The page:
During the 1950s, Bogarde came to prominence playing a hoodlum who shoots and kills a police constable in The Blue Lamp (1950) co-starring Jack Warner and Bernard Lee; by portraying a murderer who befriends a young boy played by Jon Whiteley in Hunted (aka The Stranger in Between) (1952); in Appointment in London (1953) as a young airman in Bomber Command who, against orders, joins a major offensive against the Germans; The Sea Shall Not Have Them (1954), playing a flight sergeant trapped in a dinghy with Michael Redgrave; Doctor in the House (1954), as a medical student, in a film that made Bogarde one of the most popular British stars of the 1950s, and co-starring Kenneth More, Donald Sinden and James Robertson Justice as their crabby mentor; The Sleeping Tiger (1954), playing a neurotic criminal with co-star Alexis Smith, and Bogarde's first film for American expatriate director Joseph Losey; Doctor at Sea (1955), co-starring Brigitte Bardot in one of her first film roles; Cast a Dark Shadow (1955), as a man who marries women for money and then murders them; The Spanish Gardener (1956), co-starring Cyril Cusack, Jon Whiteley and Bernard Lee; Doctor at Large (1957), another entry in the "Doctor series", co-starring later Bond girl Shirley Eaton; A Tale of Two Cities (1958), a faithful retelling of Charles Dickens' classic; The Doctor's Dilemma (1959), based on a play by George Bernard Shaw and co-starring Leslie Caron and Robert Morley, (not a part of the "Doctor series"); and Libel (1959), playing two separate roles and co-starring Olivia de Havilland. Bogarde quickly became a matinee idol and was Britain's number one box office draw of the 1950s, gaining the title of "The Matinee Idol of the Odeon".

After leaving the Rank Organisation in the early 1960s, Bogarde abandoned his heart-throb image for more challenging parts, such as barrister Melville Farr in Victim (1961), directed by Basil Dearden; decadent valet Hugo Barrett in The Servant (1963), directed by Joseph Losey and written by Harold Pinter; television reporter Robert Gold in Darling (1965), directed by John Schlesinger; Stephen, a bored Oxford University professor, in Losey's Accident, (1967) also written by Pinter; German industrialist Frederick Bruckman in Luchino Visconti's The Damned (1969); the ex-Nazi, Max Aldorfer, in the chilling and controversial The Night Porter (1974) directed by Liliana Cavani; and, most notably, as Gustav von Aschenbach in Death in Venice (1971) also directed by Visconti.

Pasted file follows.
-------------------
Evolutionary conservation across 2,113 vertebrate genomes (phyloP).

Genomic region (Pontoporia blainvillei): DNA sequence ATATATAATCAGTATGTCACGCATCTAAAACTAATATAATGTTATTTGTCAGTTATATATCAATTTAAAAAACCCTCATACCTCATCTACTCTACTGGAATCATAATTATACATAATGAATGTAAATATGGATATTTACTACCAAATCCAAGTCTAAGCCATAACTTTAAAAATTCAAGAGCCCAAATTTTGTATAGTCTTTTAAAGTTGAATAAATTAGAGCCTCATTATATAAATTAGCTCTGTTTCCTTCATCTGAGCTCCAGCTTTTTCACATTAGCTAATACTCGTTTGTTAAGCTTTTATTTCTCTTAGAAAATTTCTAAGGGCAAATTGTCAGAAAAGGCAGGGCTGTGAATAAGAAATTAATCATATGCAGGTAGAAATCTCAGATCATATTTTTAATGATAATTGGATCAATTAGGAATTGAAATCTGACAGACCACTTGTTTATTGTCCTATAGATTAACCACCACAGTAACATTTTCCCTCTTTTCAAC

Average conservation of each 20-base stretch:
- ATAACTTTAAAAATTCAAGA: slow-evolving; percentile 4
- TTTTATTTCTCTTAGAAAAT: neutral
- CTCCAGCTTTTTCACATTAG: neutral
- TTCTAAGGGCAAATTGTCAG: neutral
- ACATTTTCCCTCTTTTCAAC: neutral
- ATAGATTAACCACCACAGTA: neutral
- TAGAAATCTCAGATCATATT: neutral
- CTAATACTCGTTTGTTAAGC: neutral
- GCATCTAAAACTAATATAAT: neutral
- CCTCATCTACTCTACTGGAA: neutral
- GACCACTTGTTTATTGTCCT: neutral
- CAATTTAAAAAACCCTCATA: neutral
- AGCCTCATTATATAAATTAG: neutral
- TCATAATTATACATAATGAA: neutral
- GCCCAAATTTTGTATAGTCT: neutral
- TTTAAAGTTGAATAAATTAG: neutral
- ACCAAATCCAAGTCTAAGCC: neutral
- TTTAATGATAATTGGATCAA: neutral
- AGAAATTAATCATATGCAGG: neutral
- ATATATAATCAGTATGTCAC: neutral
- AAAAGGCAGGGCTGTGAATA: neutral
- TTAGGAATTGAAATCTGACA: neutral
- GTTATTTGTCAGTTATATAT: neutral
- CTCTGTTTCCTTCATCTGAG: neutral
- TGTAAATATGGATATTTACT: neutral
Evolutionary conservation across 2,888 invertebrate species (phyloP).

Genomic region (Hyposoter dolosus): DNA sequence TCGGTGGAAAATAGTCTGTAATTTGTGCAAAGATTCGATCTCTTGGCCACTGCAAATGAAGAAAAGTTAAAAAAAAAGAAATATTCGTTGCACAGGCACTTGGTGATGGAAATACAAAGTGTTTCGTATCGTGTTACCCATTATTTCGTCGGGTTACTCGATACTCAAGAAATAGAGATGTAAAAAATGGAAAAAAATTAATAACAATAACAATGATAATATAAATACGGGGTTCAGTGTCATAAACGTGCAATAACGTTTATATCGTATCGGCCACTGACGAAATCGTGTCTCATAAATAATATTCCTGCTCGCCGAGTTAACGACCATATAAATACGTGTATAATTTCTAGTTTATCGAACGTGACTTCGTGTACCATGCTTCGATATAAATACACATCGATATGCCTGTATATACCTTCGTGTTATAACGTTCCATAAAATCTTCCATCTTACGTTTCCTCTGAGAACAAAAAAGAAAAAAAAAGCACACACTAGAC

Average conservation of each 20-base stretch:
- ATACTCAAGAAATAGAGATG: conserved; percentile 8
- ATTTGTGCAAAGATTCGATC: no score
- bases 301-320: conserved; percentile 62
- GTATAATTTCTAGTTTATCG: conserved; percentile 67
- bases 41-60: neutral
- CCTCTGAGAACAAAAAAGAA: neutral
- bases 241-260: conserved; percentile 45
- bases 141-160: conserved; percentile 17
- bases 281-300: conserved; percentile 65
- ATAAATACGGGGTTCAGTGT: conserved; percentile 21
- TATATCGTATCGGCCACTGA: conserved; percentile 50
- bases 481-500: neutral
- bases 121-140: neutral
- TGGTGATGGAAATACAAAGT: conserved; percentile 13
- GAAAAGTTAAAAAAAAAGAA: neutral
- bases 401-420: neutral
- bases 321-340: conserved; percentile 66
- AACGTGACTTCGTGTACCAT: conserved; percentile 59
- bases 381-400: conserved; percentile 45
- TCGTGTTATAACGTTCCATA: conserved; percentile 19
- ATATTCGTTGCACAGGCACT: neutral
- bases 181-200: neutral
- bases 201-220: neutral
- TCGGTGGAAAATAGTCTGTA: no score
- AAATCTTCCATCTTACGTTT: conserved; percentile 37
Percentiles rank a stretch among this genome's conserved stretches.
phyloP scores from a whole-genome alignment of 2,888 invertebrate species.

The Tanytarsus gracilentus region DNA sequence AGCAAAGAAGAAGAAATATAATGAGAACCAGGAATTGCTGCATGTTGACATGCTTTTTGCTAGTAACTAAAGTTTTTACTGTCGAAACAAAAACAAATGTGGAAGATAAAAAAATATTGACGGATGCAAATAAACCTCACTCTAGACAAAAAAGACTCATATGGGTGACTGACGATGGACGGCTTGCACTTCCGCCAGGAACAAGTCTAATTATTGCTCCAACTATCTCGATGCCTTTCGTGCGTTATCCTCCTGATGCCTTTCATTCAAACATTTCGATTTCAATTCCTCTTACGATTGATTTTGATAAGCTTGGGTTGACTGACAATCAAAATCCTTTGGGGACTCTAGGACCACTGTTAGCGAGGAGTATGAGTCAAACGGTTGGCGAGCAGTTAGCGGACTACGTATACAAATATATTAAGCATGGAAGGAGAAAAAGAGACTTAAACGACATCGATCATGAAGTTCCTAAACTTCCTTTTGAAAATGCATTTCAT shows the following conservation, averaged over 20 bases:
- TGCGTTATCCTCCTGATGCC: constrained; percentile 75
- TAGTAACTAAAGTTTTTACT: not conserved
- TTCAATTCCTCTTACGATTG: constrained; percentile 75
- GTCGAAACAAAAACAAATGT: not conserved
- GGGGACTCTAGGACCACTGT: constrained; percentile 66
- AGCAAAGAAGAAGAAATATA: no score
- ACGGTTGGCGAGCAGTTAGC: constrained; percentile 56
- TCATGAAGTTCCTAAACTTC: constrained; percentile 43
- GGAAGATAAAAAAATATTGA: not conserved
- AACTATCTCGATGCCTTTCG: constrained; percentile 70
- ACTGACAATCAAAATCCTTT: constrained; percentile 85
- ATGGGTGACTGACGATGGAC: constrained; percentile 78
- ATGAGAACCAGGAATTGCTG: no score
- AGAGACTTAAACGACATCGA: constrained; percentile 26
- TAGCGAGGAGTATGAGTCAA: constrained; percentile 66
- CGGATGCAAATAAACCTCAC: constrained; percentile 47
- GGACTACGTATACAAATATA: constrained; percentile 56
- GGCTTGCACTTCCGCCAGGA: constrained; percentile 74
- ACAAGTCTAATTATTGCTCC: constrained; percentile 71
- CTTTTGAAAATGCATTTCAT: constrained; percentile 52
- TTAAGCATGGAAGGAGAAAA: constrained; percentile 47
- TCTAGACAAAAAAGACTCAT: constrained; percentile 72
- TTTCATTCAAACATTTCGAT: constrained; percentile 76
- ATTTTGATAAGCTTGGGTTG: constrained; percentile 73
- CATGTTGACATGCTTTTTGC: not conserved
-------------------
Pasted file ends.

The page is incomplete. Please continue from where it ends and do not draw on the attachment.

In some of his other roles during the 1960s and 1970s, Bogarde played opposite renowned stars, yet several of the films were of uneven quality. Some of these movies included The Angel Wore Red (1960), playing an unfrocked priest who falls in love with cabaret entertainer Ava Gardner during the Spanish Civil War; Song Without End (1960), playing Hungarian composer and virtuoso pianist Franz Liszt, a flawed film made under the initial direction of Charles Vidor (who died during shooting), and completed by Bogarde's friend George Cukor, in Bogarde's only disappointing foray into Hollywood; the campy The Singer Not the Song (1961), as a Mexican bandit co-starring John Mills as a priest; H.M.S. Defiant (aka Damn the Defiant!) (1962), playing sadistic Lieutenant Scott-Padget, in which Bogarde practically steals the movie from his co-star Sir Alec Guinness; I Could Go On Singing (1963), co-starring Judy Garland in her final screen role; The Mind Benders (1963), an off-beat film where Bogarde plays an Oxford professor conducting sensory deprivation experiments at Oxford University (precursor to Altered States (1980)); Hot Enough for June, (aka "Agent 8¾") (1964), a James Bond-type spy spoof co-starring Robert Morley; King & Country (1964), playing an army lawyer reluctantly defending deserter Tom Courtenay; Modesty Blaise (1966), a campy spy send-up playing archvillain Gabriel opposite Monica Vitti and Terence Stamp; Our Mother's House (1967), an off-beat film playing an estranged father of seven children, directed by Jack Clayton; The Fixer (1968), based on Bernard Malamud's novel, co-starring Alan Bates; Sebastian (1968), playing a former Oxford professor heading the all-female decoding office of British Intelligence, co-starring Sir John Gielgud, Susannah York and Lilli Palmer; Oh! What a Lovely War (1969), co-starring Sir John Gielgud and Sir Laurence Olivier and directed by Richard Attenborough; Justine (1969), directed by George Cukor; Le Serpent (1973), co-starring Henry Fonda and Yul Brynner; A Bridge Too Far (1977), in a rather controversial performance as Lieutenant General Frederick "Boy" Browning, also starring Sean Connery and an all-star cast; Providence (1977), directed by Alain Resnais and co-starring Sir John Gielgud; Despair (1978) directed by Rainer Werner Fassbinder; and Daddy Nostalgie, (aka These Foolish Things) (1991) co-starring Jane Birkin as his daughter, Bogarde's final film role.